How is the construction industry affected?
The construction industry has been facing challenges caused by shortages and rising costs for the past few years. In 2021, for example, according to RIBA’s Future Trends report for November, 74% of building practices cited on-site delays due to struggling to source the correct materials for the job.
A vast number of building projects are currently falling behind schedule, still, with delays to sourcing and shipping a major factor in the hold-ups. Not only does this reflect badly on the individual business, but it also runs the risk of projects being abandoned.
It’s important to note that rising costs of materials are leading to an increase in the cost of construction. From kitchen renovations to new-build properties, building prices are higher than they were a few years ago. Despite this, around 60% of construction workers still expect demand for renovations to increase this year and are generally positive about their workload.
Construction costs and safety concerns
A main concern about rising costs of building materials is the chance that companies may cut corners in order to keep costs down.
For example, workers may be tempted to skip fire-safe materials, such as coated timber cladding, and opt for cheaper alternatives to remain within their budgets. They may be less vigilant about who they buy from, too. If a company is offering materials at far cheaper prices, workers may be tempted to snap them up without considering that they could be sub-par and from an unreliable company.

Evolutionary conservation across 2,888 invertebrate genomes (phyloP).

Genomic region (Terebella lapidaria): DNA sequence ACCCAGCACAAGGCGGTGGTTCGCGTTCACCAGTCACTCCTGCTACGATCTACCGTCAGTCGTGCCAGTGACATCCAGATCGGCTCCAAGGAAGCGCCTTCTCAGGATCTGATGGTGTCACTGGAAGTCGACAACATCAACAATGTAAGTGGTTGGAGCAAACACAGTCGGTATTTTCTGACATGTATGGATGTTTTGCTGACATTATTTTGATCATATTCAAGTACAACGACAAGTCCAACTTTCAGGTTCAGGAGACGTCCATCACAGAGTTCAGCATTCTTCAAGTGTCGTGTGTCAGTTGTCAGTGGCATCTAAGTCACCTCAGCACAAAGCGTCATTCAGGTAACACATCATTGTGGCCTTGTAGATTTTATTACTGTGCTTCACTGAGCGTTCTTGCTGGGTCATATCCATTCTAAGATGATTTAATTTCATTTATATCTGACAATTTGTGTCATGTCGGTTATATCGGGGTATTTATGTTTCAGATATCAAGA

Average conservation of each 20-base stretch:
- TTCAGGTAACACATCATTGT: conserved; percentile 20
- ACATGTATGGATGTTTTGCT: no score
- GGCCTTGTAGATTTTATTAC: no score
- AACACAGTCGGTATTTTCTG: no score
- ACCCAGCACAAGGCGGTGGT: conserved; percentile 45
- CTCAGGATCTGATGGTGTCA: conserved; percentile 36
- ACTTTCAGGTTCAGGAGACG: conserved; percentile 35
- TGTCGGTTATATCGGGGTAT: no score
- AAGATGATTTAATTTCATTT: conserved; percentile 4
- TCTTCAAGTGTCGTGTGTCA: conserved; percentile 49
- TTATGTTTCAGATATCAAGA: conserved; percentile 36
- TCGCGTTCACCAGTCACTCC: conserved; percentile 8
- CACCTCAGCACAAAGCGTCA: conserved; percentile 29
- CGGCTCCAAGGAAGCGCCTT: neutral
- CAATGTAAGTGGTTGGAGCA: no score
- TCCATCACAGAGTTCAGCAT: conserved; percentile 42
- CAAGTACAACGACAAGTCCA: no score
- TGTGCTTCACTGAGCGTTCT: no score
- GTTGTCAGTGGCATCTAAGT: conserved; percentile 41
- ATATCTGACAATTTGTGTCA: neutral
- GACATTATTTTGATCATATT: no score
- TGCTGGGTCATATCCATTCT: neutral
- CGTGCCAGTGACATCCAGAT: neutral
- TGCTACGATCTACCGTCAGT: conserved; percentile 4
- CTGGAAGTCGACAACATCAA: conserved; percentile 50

The issues could lead to a number of health and safety problems arising. Buildings that are less fire-safe, less durable, and don’t meet regulations may be an outcome of cost hikes if workers don’t remain vigilant.
Maintaining high standards as prices rise
I’ve put together some top tips that’ll help you stick to your budget whilst also meeting legislation and following health and safety advice.
Choose recycled and repurposed materials
As mentioned earlier, almost a quarter of waste timber still heads to landfill. Reduce this, add to your green credentials, and cut costs by choosing to repurpose old building materials rather than buying brand new.
Timber, steel, and cement blocks from older buildings are likely to be a lot cheaper than their new counterparts but just as high quality, helping you create safe buildings without drastically increasing costs.
Look into budget-friendly alternatives
If you can’t find second-hand materials, look into alternatives that are either less affected by shortages or in less demand, leading to cheaper price tags. For example, you could look into composites instead of timber, or a different species of wood to your first choice that’ll do the same job but is more budget-friendly.
Do your research before quoting
Sometimes, higher prices are unavoidable. To ensure you can cover the costs without cutting corners, thoroughly research before you quote. Material prices can fluctuate drastically from month to month, so up-to-date knowledge of average costs is a must.